Backyard Burning

Legislation has allowed Councils to control ‘backyard’ burning or burning ‘in the open’ throughout South Australia since 1984. Smoke from burning in the open can be a respiratory irritant and an environmental nuisance and has been the source of a large number of complaints between neighbours.

Controls on burning are imposed under the Environment Protection Act 1993 through the Environment Protection (Burning) Policy 1994.

What is burning in the open?

Essentially, burning in the open is burning outside of a dwelling where products of combustion are released directly into the atmosphere, not through a chimney.

Can I burn on my property?

The Environment Protection Burning Policy stipulates that residents within The Peterborough District Council area are permitted to burn ‘in the open’ on their domestic premises, subject to the following requirements:

It is important to ensure that the material being burnt is completely dry to ensure a quick, clean burn and thereby minimising the amount of smoke produced from the fire. The burning of damp, wet or green garden prunings or other material is not permitted and can attract an expiation notice.

Please click here to view Council's Burning Policy.

What is a domestic premise?

Domestic premises are those used primarily as a place of residence and include land designated for residential use as shown on the Development Plan pursuant to the Development Act 1993. They also include premises in residential areas used for both residential and other purposes. A vacant block designated for residential use is also classed as a domestic premise in the Environment Protection (Burning) Policy.

Burning on non-domestic premises

Burning on any non-domestic premises is not permitted without a permit from Council. Non-domestic premises include properties zoned for purposes other that residential use, which include Schools, Retail, Commercial, and Industrial sites.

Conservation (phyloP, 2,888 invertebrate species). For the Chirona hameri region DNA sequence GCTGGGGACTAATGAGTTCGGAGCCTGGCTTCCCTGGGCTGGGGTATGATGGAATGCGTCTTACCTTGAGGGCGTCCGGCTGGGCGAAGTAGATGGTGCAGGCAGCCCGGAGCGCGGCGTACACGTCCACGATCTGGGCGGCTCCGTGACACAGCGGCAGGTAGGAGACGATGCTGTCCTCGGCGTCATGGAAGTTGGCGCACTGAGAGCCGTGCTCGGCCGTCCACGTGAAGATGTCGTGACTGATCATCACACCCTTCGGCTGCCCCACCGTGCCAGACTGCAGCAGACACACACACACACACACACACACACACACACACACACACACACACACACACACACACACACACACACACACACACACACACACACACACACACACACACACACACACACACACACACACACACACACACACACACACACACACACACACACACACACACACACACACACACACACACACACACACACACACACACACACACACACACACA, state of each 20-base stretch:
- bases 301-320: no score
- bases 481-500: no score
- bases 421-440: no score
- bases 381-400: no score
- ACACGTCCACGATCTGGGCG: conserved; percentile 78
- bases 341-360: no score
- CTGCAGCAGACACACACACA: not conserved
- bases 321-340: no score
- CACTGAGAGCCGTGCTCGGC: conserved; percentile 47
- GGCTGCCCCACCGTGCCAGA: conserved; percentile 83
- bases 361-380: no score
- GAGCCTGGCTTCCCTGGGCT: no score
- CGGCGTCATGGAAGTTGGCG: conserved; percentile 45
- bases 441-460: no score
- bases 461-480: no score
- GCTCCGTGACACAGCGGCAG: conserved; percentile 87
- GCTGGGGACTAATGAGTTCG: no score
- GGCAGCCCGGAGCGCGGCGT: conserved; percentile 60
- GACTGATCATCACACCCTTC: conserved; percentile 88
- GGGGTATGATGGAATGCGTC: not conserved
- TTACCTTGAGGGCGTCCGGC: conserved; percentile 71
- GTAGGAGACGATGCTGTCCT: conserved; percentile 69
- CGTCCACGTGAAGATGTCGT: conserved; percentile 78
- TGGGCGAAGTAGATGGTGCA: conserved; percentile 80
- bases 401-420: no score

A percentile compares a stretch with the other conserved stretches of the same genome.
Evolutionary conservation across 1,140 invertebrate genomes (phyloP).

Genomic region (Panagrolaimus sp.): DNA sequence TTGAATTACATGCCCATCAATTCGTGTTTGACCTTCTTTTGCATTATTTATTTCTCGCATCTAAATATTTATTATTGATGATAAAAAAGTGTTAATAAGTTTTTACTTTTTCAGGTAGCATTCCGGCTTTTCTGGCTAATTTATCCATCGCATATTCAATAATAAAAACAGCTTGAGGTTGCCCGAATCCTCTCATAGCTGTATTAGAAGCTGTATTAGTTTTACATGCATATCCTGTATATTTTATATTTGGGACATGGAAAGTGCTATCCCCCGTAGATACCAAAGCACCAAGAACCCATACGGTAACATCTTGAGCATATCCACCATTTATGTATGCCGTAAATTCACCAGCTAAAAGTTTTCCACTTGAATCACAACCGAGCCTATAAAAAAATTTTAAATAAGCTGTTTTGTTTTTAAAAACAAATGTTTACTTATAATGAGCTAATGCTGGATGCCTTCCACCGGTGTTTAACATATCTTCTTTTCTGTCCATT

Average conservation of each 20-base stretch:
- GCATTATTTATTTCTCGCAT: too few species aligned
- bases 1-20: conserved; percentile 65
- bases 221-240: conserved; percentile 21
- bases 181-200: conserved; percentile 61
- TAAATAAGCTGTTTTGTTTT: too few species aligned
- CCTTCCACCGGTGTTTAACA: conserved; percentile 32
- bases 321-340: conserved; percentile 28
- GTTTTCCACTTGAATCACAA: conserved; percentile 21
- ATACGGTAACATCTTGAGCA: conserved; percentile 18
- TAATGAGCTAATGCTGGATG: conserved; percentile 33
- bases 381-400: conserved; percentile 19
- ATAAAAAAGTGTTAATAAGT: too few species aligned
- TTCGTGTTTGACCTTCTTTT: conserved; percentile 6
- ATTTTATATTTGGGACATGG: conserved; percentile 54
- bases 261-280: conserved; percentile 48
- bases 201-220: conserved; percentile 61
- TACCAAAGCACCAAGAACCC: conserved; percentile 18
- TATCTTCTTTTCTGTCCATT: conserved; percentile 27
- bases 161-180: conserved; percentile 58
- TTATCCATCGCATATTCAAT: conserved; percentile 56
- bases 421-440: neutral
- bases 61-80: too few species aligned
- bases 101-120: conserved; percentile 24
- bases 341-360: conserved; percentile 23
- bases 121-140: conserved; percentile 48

When does the fire danger season begin?

The Peterborough District Council is located within the Flinders fire district. In most years, the fire danger season commences on November 1 and ends at midnight on April 15. However, extremely dry conditions can prompt the season to begin earlier or be extended under the direction of the Chief Officer of SA Country Fire Service. It is important to check with the CFS or Council regularly to verify the fire danger season dates.  (This is the case in 2014, the season starts on 15th October and finishes on 30th April 2015).

Can I burn off during the fire danger season?

No. During the fire danger season, fires in the open are strictly regulated under the Fire and Emergency Services Act 2005.  Burn-offs are not allowed without a permit. There are also special requirements for using angle grinders, welders, barbecues, chainsaws, brush cutters, mowers, slashers and campfires. Fines of up to $10,000 or imprisonment for up to two years can be issued for people lighting fires during the fire danger season. On-the-spot fines may also be issued.

Can I light a fire for cooking during the fire danger season?

Yes, fires for this purpose can be lit outside of the above hours, and during the fire danger season providing:

These fires cannot be lit during a total fire ban, unless a Schedule 10 permit is obtained from Council.

CFS Information Hotline

Should you have queries regarding fire danger season dates or total fire ban information contact the CFS Bushfire information hotline on 1300 362 361 or The Peterborough District Council on 8651 3566.

 
 
District Council of Peterborough
108 Main Street, PO Box 121
Peterborough SA 5422
Phone: 08 8651 3566
Fax: 08 8651 3066